In the first of a multi-part guest series by Elaine Chen, we explore sourcing components for building 2000 units. These posts are meant for new hardware teams going through the process for the first time.
There are many phases of engineering development before you get to a looks-like, works-like prototype. At this phase, the product looks like and works like a final product. Hopefully it has been designed with the final manufacturing techniques in mind. Like many modern day hardware companies, you probably went the extra mile in validating your market before scaling up your operation. You have probably run a successful crowdfunding campaign. You now have a 1000-2000 unit preorder that you now need to fulfill. How do you go from the prototyping techniques you have been using to date to sourcing and building a small lot of this scale?
At 1000-2000 units, this is considered a low volume production run. This is a very tricky quantity to build, especially for consumer electronics products with a low cost-of-goods-sold (COGS). In fact, Ben Einstein of Bolt VC famously calls this quantity the “uncanny valley of manufacturing” in his awesome talk about prototyping (see Slide 41).
What’s involved in a 2000-unit build?
Let’s first look at what is really involved in getting 2000 units built, starting with the components.
First, you must source all your components. There are two kinds of components you need to buy.
- “COTS parts”: These are parts you can buy off the shelf. M2 hex screws are COTS parts. Standard metal gears are COTS parts. Standard switching power supplies can be COTS parts. 6′ USB-A to micro-USB cables can be COTS parts.
- Some parts are commodity items – fasteners, for instance, are low cost, and there are many places you can buy them from.
- Some parts are critical components that can make or break the performance of your product. For instance, a Coretex M3 microprocessor is a critical component. A specific Bluetooth low energy chip is a critical component. A specific motor designed into your drive chain is a critical component.
- “Custom parts”: These are parts that are unique to your design. You will need to find a supplier to create them specially for your product. There are two main categories of custom parts:
- Electrical / electronic parts: these include custom printed circuit board assemblies (PCBA), cable harnesses (i.e. custom cables with connectors on either side made to your specifications) and the like.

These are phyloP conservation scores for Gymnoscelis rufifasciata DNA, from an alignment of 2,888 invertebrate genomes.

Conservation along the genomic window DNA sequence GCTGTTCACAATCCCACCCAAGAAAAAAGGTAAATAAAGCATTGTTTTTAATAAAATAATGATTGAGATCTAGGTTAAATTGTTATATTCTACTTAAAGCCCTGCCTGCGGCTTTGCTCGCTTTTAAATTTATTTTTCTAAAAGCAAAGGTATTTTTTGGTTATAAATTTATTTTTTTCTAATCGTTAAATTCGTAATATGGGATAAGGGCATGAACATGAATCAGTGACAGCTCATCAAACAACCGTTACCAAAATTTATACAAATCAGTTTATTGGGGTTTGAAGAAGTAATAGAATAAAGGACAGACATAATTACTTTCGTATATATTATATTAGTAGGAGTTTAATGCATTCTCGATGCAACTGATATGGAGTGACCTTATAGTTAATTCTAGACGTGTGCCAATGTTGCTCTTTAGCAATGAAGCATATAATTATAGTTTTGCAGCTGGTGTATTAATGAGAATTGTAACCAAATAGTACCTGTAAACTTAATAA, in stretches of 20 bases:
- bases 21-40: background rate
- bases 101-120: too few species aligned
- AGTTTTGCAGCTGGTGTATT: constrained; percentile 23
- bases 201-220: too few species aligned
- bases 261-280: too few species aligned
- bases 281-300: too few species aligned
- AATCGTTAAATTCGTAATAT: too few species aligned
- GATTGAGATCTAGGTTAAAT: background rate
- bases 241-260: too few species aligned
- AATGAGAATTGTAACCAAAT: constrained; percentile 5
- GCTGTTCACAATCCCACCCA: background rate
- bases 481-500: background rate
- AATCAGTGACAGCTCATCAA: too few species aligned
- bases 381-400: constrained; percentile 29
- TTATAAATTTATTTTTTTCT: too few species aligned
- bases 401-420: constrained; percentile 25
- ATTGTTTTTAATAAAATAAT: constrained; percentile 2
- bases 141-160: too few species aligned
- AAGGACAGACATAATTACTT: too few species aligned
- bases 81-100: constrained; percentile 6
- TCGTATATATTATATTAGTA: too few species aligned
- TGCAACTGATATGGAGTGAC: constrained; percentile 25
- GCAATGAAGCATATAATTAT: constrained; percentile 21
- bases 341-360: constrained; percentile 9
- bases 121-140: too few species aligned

- Mechanical parts: these can include plastic parts and metal parts, which can adopt a variety of sizes and shapes and have a variety of performance requirements.
Let’s do a deep dive into COTS parts.
Sourcing commodity COTS parts
Sourcing the commodity COTS parts is not so difficult. Having someone on your team who has buying experience in the mechanical or electronics space certainly helps, because they can leverage their relationships with suppliers to get faster service and better prices. Also, multiple vendors frequently carry items of similar specifications, so you have considerable flexibility in selecting vendors who can work well with you and your business.
Sourcing critical components
Sourcing the critical components takes more skill and strategy. You would need to consider the availability and pricing of the component in the architecture/design phase. You would also need to consider whether the supplier will be easy to work with before you create a design with that specific component. Why? Because once you design, say, a specific microprocessor in (based on brand and model, footprint, pinouts and other specifications), you are single-sourced to one specific manufacturer. You need to thoroughly understand the available development tools for that chip, the distributors, any minimum order quantity (MOQ) requirements, as well as the typical lead times before you bake in the chip.
By the way, there is no cookie-cutter guidelines for selecting the right supplier. It all depends on the specific circumstances of the project. A project that is going high-volume from the get-go would have cost as the top priority. You might choose a component with a lower price, even though the minimum order quantities (MOQ’s) might be higher, and the supplier might have more established processes in place, are less nimble, and may take longer to fulfil your order. A project that requires significant flexibility in timing of production lots might point you towards a supplier with a component at a higher price, but with lower MOQ’s and shorter lead times.
That’s a start about sourcing COTS parts. We will discuss custom parts in our next post.
About the Author
Elaine Chen is a startup veteran and product strategy and innovation consultant who has brought numerous hardware and software products to market. As Founder and Managing Director of ConceptSpring, she works with executives and leaders of innovative teams to help them set up and run new product innovation initiatives with the speed and agility of a startup. She is also a Senior Lecturer at the MIT Sloan School of Management and the Martin Trust Center for MIT Entrepreneurship. Follow her at @chenelaine.